Christmas Island is an Australian island, which lies just east of Cocos Keeling and just west of Bali, Indonesia. After all the pollution we found on the island of Cocos Keeling (click here), it was not suprising to see this footage of baby turtles getting stuck in the large pieces of plastic debris that have washed up on the beaches of Christmas Island.
After surfing epic, Indonesian perfection all day, the OceanGybe boys are hungry for more than waves and head to the local market for dinner supplies. “Kami mau dua ayam banyak, saya potong” translated from Bahasa Indonesian into English literally means, “We would like two big chickens, we will kill them”, but when you order a chicken in Indonesia, it arrives warm, feathered and definitely clucking.
WARNING: If you are squeamish (like Bryson…see him gag @ 06:48), a vegetarian or from PETA, please be advised, chickens are killed in this video and you might not want to watch. Plus there is some great surf!
The popularity of surfing and surfers has been in flux since the first wave riders experienced the thrill of rushing towards shore, powered by the liquid crashing force of waves. The ancient Polynesians and Hawaiians are heralded as the forefathers of our sport. Early European explorers and discoverers were astonished to see “savage” natives riding broken waves in their canoes or on rough hewn log planks, for no other purpose than recreation. Continue reading →
When planning our longer voyages, we tend to try and ensure that no-ones birthday will occur at sea. Why? Because the sea is an unruly mistress and seems to take unnecessary amounts of pleasure in disrupting occasions at exactly the most inopportune time. For example when serving food, or making drinks, one can almost be assured of an untimely roll and slide. So it is better to just not give her the chance to play her games. Unfortunately, for me, this time we had no choice, it was time to get to South Africa and we had to go… just have to chance this notoriously bad weather passage. I was less than enthused by the idea. Continue reading →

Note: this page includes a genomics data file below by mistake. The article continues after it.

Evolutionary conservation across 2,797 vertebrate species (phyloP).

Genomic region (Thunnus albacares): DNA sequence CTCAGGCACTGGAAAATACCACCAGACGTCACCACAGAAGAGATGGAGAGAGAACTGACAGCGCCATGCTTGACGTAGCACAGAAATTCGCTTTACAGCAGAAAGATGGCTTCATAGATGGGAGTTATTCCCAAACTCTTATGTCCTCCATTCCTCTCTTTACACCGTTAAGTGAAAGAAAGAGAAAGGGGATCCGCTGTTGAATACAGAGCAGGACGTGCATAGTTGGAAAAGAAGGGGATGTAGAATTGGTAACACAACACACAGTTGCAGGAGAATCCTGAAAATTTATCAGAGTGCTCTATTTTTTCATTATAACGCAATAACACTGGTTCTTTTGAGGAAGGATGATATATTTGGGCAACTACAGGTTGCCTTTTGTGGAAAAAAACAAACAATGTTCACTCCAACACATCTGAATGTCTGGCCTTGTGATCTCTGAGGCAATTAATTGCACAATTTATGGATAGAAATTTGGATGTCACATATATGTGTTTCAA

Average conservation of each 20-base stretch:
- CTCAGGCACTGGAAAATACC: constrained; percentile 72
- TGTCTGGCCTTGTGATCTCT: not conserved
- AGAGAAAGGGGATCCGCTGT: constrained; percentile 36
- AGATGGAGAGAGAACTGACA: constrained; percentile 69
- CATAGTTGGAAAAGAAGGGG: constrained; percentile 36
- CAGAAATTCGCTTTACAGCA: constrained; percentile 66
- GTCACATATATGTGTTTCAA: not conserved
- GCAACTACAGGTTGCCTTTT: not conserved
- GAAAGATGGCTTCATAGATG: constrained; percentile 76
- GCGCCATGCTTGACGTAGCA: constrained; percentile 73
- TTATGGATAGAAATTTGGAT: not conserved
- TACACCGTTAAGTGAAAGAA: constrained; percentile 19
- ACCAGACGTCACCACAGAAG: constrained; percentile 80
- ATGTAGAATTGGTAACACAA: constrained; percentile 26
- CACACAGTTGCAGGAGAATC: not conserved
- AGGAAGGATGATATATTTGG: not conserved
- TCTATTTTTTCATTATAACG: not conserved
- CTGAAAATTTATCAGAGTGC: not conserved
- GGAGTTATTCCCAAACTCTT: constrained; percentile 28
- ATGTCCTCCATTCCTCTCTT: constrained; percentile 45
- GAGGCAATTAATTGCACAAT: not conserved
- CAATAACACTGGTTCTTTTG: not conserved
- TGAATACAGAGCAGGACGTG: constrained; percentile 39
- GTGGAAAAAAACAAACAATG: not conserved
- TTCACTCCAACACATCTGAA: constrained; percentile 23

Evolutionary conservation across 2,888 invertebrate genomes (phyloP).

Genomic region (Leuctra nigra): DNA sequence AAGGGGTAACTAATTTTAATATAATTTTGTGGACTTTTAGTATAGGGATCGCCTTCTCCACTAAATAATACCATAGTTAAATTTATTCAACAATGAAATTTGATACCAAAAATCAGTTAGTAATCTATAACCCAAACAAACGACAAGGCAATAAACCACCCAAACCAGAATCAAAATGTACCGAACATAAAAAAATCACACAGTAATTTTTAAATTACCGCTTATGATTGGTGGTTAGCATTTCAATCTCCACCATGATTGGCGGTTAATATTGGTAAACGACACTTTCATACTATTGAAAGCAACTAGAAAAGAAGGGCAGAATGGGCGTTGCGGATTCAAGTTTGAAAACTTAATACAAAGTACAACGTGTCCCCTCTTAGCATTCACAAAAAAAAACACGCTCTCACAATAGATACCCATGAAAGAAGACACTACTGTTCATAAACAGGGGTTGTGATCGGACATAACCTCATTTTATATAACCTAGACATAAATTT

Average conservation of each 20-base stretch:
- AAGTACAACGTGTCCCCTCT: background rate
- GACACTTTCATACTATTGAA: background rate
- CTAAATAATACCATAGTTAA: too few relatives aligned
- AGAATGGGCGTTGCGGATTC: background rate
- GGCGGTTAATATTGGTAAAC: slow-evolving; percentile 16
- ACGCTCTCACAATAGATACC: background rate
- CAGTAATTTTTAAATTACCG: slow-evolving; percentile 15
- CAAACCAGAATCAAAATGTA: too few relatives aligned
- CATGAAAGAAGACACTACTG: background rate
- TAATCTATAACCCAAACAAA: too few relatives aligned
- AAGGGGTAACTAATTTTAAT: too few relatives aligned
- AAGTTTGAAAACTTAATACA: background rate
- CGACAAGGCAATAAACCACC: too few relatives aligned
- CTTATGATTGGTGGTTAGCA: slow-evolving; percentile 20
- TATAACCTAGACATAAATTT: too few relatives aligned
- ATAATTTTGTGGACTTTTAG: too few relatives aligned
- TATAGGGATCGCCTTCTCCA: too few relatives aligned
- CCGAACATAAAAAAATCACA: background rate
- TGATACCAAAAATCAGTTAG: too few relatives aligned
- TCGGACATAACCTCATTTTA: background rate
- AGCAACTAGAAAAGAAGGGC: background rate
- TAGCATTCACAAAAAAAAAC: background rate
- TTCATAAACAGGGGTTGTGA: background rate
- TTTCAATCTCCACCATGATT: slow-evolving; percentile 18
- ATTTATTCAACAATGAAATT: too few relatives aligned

In an effort to turn this into a bit of a two way flow of information, I’m going to start by posting answers to a few of the common questions we hear from folks about the trip. Things like “What do you eat?” “How do you update your website [infrequently] from the middle of the ocean?” “Do you sleep at night? Or sail” And please feel free to fire us off an email if you have any other questions at all about the trip. See the Contact page for our addresses. Continue reading →
I have a point to ponder for all you thinkers out there…
Having a dirty bottom is a very undesirable situation to find yourself in when part way through an open ocean passage, miles from land. Not only does it severely hinder ones performance but, quite bluntly, it just slows you down and cramps your style. For example, look at any racing yacht: One of the most important preparations one can do is to clean one’s bottom prior to departing, thus leaving on your race/trip/cruise with a squeaky clean and performance enhancing er.. bottom. The funny thing about bottom cleanliness is that the most marked hindrance to performance is experienced in lighter winds, and is barely noticeable in strong… perhaps that is why we did not notice the state of Khulula’s abominable bottom in the strong winds between Bali and Cocos Keeling. Continue reading →
The mighty Mascerene Archipelago covers almost 1.2 million square kilometers of the south western Indian Ocean. Comprising of the mighty volcanic peaks of Mauritius and Reunion, the rolling hills of outlying Rodriguez and the almost invisible islands of Cargados Carajos, the islands are the remnants of an ancient land bridge that once connected Africa to Asia. The islands were uninhabited until the 16th century but Arab and Malay sailors had been using the islands as stopping points before heading off to other destinations for many years prior. Continue reading →
At noon yesterday s/v Khulula escaped a sweltering and humid day in Port Louis and set sail for Reunion Island, 140nm WSW. In this case “setting sail” turned out to be rather overstated, as we seem to have “set sail” and “started motor” all at once. The wind is very light, and is predicted to remain so through Tuesday evening. We plan to depart Reunion for South Africa on Wednesday morning. Continue reading →
Amid a spectacular sunset last night we skirted the islands and reefs north of Mauritius: Serpent Isl, Round Isl, Pigeon house rock, Blacksmiths reef, Gabriel Island, Carpenters spit… Our bellies satisfied with fresh mahi mahi steaks on oven crisped baguette, topped with a mayo, black pepper and lime sauce, and finished with a few chunks of Spanish mackerel (caught at noon after an incredible fight!), the mood aboard was expectant and jovial. With still 30 nm to go it was obvious that it was to be a nocturnal landfall at Port Louis, an event we had prepared for through conversations with other boats on the HF radio nets: “Zee sharts are no verrrry goood, zeee GPS is putting me on zeee land ven I ees on zeee vater!…” warned one Austrian fellow. mmm, duly noted by the crew of S/V Khulula – don’t trust the electronic charts! Continue reading →